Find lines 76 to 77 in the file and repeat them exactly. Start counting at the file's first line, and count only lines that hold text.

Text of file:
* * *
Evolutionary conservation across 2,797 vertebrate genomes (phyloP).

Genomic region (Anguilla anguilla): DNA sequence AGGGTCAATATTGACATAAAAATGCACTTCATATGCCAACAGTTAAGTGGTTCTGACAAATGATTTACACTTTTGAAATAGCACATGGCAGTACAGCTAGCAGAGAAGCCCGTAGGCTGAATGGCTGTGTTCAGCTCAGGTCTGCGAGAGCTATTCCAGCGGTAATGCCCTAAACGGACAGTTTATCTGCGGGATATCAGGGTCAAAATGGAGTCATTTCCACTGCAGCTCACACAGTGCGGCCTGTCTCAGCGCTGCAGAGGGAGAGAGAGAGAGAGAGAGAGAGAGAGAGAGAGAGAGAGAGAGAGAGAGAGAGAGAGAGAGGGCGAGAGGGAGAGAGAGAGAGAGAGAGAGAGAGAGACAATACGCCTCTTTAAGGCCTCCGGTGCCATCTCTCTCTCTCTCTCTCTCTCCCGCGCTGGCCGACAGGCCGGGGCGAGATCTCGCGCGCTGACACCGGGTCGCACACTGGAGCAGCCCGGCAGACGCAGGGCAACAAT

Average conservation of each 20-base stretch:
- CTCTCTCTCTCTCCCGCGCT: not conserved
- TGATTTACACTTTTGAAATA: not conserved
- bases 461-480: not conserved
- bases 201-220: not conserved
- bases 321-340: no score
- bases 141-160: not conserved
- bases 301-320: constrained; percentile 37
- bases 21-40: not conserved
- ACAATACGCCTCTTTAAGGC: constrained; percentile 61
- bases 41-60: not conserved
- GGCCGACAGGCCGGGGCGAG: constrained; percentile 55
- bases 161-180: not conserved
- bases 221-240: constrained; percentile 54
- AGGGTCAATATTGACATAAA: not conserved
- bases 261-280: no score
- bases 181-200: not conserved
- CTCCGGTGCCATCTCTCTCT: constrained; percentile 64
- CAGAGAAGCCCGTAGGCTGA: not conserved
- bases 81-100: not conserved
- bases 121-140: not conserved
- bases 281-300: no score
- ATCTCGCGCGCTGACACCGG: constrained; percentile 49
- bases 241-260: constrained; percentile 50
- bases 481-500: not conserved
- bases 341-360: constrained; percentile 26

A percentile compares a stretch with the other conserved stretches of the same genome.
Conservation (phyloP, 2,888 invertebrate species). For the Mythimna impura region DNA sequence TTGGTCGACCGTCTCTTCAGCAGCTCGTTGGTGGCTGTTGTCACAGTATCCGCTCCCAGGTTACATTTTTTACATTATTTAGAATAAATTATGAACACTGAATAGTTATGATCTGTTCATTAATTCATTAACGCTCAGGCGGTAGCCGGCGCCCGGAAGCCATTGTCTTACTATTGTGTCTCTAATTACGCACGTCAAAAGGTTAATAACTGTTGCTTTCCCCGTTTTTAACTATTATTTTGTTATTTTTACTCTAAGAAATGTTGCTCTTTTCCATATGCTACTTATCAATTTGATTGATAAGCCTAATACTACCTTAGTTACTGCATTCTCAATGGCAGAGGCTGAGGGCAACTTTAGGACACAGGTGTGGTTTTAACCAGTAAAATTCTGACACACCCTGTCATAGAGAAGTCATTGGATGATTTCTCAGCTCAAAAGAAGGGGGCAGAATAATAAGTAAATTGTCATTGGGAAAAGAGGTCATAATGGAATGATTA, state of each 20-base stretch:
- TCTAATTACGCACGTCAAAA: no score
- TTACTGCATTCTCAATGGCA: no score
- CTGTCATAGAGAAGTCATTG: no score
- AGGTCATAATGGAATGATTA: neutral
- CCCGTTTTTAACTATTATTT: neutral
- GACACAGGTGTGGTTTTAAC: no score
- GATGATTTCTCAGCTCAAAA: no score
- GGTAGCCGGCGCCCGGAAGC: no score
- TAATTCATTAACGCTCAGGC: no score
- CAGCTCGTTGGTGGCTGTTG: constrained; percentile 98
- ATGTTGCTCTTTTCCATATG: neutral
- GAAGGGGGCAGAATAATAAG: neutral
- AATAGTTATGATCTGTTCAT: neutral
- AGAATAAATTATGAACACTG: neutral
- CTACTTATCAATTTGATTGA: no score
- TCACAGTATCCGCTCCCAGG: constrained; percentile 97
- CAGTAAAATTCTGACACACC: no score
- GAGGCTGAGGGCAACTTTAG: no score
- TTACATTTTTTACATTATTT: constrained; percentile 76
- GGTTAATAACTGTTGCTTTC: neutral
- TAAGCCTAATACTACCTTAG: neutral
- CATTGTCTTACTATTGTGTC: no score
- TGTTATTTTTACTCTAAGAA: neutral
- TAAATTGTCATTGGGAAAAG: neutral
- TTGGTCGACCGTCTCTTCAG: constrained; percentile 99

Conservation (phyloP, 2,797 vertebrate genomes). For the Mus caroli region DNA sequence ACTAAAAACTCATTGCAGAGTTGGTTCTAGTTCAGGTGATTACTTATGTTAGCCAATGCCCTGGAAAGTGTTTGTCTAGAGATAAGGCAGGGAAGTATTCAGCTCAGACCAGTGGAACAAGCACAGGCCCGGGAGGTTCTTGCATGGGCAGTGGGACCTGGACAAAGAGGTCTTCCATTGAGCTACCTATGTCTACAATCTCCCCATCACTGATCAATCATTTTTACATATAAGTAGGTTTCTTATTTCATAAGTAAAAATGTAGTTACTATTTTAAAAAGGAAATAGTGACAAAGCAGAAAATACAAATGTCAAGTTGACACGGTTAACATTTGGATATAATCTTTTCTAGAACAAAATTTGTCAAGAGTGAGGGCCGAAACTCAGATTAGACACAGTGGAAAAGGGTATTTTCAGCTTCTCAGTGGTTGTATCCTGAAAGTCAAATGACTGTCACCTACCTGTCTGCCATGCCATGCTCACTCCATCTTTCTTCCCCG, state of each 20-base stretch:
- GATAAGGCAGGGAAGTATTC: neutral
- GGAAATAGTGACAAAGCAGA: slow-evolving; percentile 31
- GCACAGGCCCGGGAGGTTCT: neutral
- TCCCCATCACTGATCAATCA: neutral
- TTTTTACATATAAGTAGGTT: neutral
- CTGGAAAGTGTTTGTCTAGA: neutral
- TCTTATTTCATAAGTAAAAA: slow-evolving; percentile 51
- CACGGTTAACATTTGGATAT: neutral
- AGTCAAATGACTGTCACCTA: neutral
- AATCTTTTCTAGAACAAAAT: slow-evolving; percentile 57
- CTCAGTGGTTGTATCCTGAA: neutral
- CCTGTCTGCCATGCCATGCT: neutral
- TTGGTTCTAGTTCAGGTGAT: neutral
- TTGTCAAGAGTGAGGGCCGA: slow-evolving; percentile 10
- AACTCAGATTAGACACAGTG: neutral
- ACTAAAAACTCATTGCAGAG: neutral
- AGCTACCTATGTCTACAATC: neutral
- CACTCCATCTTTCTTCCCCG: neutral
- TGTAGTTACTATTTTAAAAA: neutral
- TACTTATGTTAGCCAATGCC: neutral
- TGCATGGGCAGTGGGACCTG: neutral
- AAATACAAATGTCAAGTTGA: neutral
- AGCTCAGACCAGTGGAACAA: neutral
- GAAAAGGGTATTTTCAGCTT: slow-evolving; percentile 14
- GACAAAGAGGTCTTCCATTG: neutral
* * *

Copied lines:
- TACTTATGTTAGCCAATGCC: neutral
- TGCATGGGCAGTGGGACCTG: neutral